Easy Meetings

The Grand Bank of Texas has avoided costly staff time, paper waste and postage costs by adopting a digital document workflow for its board meetings.

The Grand Bank of Texas has avoided costly staff time, paper waste and postage costs by adopting a digital document workflow for its board meetings.

Digitize documents for more efficient
board of directors meetings

By Ellen Ryan

Kathump. Kathump. Kathump. The Grand Bank of Texas’s photocopier used to work overtime before a board meeting, cranking out reams of agendas, minutes and background for 16 members to study and scribble on.

Assistants collated, added, checked and stuffed. Then—oops, usually there was some last-minute change or addition. Reprint the board book, explain the change, mail again to the 12 members not with the $284 million-asset community bank headquartered in Dallas.

“This was a pain,” says Senior Vice President Chad Smith.
So last spring, Grand Bank purchased a license to use OnBoard, a meeting management software from a Lafayette, Ind., company called Passageways, an ICBA Preferred Service Provider of board-meeting software for community banks. Besides avoiding the time and paper waste—not to mention the ballooning postage costs—officials sought greater efficiency and security.

These days, before each monthly board meeting, Smith or a staffer reviews records of the last meeting. He changes the date and, if needed, the title and place, then checks the members who should attend.
Adding agenda items is easy: Type the heading, hit enter, repeat. The system adds a bulleting structure. Items can be assigned to various attendees, and if they have “contributor” clearance or permission, they can upload documents to individual items.

Board books get to everyone instantly—no waiting for U.S. mail. Same with any addenda: There is no request to integrate the new material with the old or to replace outdated or inaccurate pages.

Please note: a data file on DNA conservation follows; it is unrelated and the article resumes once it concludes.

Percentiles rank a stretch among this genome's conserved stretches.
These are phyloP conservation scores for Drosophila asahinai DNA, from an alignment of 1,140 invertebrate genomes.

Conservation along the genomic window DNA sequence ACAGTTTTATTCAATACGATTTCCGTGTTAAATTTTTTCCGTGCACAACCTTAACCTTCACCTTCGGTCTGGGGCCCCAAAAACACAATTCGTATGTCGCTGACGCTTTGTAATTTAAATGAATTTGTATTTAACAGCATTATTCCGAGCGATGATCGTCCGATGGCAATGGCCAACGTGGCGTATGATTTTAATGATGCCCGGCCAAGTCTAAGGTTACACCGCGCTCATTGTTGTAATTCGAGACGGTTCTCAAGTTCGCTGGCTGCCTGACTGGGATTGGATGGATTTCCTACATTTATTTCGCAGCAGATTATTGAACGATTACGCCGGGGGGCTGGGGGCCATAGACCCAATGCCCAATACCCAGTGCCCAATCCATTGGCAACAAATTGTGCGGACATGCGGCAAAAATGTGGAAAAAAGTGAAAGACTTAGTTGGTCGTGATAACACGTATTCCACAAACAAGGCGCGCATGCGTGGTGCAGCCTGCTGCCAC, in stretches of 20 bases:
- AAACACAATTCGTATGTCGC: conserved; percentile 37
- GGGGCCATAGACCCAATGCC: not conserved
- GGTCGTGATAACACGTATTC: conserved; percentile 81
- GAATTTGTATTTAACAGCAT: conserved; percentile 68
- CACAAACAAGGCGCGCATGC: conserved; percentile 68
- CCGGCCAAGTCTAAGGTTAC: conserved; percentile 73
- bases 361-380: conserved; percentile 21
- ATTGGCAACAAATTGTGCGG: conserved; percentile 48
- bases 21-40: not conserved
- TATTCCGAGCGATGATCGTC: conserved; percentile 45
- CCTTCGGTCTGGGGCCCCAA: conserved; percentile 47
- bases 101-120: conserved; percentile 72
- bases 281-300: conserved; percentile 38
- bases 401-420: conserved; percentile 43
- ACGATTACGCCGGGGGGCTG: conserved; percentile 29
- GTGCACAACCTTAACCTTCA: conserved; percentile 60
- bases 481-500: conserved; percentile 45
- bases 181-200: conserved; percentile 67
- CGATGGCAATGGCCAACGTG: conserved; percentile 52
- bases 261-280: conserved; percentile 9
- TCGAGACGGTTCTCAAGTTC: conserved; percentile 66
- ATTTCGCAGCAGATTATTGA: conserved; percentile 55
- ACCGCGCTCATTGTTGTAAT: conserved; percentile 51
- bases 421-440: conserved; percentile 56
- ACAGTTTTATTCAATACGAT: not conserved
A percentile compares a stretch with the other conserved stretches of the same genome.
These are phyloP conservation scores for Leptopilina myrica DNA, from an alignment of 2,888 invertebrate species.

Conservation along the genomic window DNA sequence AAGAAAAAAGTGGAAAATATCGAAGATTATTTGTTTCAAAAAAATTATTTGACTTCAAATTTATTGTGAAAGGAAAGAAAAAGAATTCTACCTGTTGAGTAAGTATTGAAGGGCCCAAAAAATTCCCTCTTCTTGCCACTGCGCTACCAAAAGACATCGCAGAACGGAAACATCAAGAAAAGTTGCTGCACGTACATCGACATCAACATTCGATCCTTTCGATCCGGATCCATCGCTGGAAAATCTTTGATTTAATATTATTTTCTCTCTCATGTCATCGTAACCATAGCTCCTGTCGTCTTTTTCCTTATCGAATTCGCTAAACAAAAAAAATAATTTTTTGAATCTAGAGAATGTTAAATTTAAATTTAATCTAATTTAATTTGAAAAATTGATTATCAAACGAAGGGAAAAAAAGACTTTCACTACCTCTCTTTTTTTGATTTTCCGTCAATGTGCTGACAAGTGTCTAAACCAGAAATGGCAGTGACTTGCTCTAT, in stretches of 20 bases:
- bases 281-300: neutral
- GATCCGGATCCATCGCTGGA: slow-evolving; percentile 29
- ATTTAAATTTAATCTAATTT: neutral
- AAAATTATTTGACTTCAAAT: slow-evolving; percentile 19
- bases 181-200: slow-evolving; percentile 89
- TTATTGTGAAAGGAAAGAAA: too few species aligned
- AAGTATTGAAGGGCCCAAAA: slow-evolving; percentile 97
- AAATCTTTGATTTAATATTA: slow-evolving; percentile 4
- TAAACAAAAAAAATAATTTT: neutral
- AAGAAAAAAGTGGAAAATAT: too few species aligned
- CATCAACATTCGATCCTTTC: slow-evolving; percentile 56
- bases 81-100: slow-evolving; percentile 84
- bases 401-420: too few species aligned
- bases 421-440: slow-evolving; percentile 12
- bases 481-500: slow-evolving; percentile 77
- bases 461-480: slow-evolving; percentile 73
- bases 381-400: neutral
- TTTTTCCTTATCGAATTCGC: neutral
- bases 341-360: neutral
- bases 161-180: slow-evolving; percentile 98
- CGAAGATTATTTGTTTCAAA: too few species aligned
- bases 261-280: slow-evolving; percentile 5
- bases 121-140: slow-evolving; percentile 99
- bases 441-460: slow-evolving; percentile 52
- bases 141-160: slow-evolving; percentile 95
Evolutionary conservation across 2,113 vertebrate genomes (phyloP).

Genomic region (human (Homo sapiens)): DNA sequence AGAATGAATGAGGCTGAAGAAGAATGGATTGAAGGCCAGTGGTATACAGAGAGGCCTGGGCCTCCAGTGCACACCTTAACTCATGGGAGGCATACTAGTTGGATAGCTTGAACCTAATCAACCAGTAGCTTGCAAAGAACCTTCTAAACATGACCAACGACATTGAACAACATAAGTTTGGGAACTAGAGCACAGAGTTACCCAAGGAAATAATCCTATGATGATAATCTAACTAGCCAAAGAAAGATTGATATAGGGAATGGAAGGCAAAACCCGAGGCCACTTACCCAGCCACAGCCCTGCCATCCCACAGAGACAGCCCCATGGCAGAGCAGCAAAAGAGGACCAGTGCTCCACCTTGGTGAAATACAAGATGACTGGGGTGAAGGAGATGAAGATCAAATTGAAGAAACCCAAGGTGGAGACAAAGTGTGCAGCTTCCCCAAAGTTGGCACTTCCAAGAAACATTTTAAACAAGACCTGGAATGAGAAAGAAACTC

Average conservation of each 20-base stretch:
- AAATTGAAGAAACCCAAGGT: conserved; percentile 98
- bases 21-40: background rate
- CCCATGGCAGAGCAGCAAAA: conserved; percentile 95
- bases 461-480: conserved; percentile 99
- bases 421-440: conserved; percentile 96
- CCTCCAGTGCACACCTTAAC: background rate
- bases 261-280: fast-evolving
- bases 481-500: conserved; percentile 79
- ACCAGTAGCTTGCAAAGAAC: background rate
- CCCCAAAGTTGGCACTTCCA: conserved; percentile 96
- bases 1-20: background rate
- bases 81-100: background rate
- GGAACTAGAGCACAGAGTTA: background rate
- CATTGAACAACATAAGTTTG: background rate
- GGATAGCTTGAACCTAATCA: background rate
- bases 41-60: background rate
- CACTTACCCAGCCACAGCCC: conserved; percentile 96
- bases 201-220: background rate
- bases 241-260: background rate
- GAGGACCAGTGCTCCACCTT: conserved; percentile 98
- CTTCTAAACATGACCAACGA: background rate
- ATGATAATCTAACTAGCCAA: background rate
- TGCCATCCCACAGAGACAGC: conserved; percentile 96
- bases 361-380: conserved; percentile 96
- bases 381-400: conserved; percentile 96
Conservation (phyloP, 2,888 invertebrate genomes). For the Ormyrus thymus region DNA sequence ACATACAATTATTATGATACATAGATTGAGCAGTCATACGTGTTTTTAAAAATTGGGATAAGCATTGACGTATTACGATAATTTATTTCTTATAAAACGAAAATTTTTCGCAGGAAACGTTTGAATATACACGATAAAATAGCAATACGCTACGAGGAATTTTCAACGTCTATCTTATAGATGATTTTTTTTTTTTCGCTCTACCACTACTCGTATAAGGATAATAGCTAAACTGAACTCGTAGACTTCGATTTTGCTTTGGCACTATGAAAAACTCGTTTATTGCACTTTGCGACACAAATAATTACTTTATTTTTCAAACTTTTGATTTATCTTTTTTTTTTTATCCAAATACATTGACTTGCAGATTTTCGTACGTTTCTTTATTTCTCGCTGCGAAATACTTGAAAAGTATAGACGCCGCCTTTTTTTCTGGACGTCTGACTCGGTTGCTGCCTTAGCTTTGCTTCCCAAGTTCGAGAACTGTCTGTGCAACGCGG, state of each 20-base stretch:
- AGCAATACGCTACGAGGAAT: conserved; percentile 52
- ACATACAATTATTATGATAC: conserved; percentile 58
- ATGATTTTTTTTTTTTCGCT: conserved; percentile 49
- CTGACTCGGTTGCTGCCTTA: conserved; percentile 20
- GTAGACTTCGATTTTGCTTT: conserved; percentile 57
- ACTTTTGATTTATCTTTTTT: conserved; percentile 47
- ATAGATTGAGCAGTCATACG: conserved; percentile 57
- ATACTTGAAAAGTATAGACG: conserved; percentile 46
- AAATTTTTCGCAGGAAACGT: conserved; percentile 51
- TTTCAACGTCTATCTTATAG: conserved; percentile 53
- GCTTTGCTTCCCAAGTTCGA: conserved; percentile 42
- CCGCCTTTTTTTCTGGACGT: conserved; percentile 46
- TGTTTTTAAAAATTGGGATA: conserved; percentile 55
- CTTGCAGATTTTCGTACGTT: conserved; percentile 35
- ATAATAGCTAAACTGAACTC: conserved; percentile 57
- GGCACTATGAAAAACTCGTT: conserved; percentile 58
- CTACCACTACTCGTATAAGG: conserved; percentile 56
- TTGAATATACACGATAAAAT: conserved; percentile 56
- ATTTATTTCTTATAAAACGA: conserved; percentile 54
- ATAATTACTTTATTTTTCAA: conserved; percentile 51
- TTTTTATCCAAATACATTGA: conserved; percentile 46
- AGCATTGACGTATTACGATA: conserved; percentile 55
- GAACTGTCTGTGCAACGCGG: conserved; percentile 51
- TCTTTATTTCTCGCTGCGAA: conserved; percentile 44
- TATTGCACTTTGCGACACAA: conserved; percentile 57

In preparing, board members still read the minutes, highlight documents, jot questions in the margins. Only now it’s all done electronically, from circles to “sticky notes” to text boxes. On previous meeting days, one or more members might have forgotten the board book, but they’re not likely to forget a phone. If someone leaves an iPad at home? Grand Bank has a couple to loan. All materials are in the cloud—even board members’ personal notes—so with the right password, access is no problem.

The software preserves a valid record of votes, adds meetings to calendars and works seamlessly on smartphones, PCs and Macs. And it’s secure. What if sensitive material were lost in the mail or fell into the wrong hands? OnBoard is encrypted, and when board members change, Grand Bank can revoke permissions instantly.

The following are other benefits of moving to a digital document platform for board meetings:

  • Each month, Grand Bank saves at least six hours of administrative time plus $72 in postage (without addenda) and five reams of paper just for board meeting prep.
  • Now that Grand Bank uses the software platform for all meetings—operations team, customer service reps, managers, committees—it’s saving at least an hour of administration time each. Redistributing duties means not having to add staff.
  • Regulators applaud the security features.
  • Board members picked up the software quickly. “It’s intuitive,” says Smith. The only hiccups were forgotten passwords and occasional time needed to adapt to security levels, “but they were all in on the concept.”

For Grand Bank, the experience of adopting a nearly all-digital documentation process for board meetings keeps getting better, says Smith. And that includes less kathump, kathump, kathump.


Ellen Ryan is a writer in Maryland.

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